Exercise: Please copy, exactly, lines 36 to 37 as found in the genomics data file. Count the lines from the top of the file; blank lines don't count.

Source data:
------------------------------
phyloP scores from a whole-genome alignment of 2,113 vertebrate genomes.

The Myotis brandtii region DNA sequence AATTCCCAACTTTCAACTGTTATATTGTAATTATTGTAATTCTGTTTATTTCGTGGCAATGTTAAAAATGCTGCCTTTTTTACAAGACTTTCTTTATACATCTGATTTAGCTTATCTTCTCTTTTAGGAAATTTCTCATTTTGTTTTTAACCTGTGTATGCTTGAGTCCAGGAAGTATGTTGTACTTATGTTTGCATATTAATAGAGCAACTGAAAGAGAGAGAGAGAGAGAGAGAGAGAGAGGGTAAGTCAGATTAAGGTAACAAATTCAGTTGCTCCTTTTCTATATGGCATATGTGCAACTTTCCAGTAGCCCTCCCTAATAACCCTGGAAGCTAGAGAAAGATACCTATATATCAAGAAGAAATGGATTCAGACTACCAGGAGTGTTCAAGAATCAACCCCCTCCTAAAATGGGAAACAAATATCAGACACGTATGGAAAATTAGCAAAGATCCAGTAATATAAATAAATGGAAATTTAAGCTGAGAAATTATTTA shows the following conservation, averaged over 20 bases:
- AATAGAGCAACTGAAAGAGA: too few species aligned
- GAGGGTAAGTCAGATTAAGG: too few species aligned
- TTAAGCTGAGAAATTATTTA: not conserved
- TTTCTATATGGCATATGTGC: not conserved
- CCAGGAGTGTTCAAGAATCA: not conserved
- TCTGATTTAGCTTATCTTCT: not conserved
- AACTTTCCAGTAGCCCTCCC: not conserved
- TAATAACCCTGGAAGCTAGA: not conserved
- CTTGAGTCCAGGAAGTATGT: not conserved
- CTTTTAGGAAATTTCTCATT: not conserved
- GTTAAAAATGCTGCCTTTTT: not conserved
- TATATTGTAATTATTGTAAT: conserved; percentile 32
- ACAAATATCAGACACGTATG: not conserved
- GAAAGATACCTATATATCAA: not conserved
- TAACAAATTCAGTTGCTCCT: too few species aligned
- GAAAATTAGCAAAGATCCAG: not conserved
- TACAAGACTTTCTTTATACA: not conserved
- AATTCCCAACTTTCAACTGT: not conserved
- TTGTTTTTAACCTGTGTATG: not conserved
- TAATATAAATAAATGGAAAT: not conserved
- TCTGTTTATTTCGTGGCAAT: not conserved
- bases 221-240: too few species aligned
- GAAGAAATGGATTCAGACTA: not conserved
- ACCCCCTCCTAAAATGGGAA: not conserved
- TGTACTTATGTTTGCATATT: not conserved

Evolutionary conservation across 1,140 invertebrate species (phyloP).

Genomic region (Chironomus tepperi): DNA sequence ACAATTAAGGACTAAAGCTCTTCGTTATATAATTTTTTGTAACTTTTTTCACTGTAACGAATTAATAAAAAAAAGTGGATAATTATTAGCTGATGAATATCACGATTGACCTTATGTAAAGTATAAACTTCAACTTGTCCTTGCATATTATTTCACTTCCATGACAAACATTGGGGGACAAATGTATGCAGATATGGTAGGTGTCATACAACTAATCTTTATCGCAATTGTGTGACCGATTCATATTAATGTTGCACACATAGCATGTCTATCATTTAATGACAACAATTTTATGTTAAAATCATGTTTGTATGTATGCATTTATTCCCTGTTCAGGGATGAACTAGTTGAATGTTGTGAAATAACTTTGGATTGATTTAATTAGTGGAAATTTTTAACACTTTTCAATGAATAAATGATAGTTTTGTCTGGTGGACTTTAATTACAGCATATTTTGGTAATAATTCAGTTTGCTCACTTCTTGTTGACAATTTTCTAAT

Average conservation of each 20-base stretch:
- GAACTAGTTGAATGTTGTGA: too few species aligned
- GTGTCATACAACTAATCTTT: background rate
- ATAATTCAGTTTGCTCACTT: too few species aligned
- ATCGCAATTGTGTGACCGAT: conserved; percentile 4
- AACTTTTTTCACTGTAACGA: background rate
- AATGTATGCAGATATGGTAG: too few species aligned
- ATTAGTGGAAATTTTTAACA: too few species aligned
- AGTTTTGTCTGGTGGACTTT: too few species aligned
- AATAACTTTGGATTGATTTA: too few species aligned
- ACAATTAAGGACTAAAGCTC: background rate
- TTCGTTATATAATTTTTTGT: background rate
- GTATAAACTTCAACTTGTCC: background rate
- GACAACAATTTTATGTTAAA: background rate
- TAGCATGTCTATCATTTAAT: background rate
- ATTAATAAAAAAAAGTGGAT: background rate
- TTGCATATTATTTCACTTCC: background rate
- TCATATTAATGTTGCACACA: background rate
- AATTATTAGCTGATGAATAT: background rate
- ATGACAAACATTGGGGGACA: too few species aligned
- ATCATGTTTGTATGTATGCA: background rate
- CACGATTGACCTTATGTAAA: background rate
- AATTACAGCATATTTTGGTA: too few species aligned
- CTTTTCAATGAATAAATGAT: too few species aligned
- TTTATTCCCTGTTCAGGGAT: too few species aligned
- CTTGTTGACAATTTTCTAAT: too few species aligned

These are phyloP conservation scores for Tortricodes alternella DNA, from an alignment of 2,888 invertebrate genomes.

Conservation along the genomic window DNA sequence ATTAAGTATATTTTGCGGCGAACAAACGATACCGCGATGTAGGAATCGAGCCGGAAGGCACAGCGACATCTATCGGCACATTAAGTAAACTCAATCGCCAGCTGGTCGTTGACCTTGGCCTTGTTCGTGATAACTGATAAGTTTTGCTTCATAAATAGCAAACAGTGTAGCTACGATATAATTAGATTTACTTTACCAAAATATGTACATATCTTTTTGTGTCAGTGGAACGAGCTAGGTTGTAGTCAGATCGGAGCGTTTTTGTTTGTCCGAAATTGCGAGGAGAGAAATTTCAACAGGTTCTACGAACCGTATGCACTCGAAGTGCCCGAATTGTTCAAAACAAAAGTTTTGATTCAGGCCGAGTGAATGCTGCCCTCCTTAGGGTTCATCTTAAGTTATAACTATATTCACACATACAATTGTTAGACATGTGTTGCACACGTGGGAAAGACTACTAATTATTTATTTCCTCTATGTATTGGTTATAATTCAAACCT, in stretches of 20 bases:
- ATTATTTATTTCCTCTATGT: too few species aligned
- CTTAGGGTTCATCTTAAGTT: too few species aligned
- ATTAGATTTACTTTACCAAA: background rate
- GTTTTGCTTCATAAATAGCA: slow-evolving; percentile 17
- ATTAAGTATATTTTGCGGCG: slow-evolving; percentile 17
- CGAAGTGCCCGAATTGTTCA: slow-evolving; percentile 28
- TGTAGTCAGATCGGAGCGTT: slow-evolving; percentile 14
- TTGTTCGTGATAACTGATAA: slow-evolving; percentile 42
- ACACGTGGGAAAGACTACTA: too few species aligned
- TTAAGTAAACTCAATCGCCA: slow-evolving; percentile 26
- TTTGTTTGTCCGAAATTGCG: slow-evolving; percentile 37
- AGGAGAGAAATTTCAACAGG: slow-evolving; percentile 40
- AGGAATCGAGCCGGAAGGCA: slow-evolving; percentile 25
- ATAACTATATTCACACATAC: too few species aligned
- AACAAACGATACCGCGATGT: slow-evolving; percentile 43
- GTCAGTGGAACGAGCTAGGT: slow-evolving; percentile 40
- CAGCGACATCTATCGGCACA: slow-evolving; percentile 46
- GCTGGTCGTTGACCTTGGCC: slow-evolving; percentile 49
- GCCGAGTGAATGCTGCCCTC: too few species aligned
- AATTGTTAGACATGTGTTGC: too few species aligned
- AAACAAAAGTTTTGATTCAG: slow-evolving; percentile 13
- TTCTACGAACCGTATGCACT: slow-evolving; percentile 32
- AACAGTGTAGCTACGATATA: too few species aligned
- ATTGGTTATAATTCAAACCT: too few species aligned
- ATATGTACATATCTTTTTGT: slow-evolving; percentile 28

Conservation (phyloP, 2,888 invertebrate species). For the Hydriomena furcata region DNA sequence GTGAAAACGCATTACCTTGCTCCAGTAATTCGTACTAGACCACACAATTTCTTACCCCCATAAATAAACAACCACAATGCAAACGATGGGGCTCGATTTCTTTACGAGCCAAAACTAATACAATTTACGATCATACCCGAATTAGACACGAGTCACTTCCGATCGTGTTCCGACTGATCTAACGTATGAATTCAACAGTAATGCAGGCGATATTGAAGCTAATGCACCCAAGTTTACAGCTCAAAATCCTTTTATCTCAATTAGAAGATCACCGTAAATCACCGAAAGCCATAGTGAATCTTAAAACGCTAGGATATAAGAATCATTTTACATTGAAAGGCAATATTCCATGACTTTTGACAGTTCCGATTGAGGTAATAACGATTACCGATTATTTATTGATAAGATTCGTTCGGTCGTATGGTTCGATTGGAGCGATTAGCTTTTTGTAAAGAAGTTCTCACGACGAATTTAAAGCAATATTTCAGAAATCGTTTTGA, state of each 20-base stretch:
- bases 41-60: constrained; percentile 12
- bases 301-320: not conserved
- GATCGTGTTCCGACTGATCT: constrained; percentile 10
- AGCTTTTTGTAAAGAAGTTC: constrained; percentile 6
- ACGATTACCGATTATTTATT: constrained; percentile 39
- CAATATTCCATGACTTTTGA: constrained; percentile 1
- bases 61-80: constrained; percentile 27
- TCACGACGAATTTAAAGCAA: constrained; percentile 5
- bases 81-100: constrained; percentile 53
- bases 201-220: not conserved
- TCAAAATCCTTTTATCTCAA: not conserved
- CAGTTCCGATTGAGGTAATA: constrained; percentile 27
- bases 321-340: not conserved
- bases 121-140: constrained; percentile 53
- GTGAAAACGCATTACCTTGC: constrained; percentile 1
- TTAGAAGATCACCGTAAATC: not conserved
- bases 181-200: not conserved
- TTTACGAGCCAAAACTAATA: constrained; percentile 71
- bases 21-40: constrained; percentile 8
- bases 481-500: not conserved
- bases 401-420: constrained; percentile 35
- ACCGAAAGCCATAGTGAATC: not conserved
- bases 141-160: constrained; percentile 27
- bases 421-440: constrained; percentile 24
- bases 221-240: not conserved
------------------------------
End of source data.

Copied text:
- AATGTATGCAGATATGGTAG: too few species aligned
- ATTAGTGGAAATTTTTAACA: too few species aligned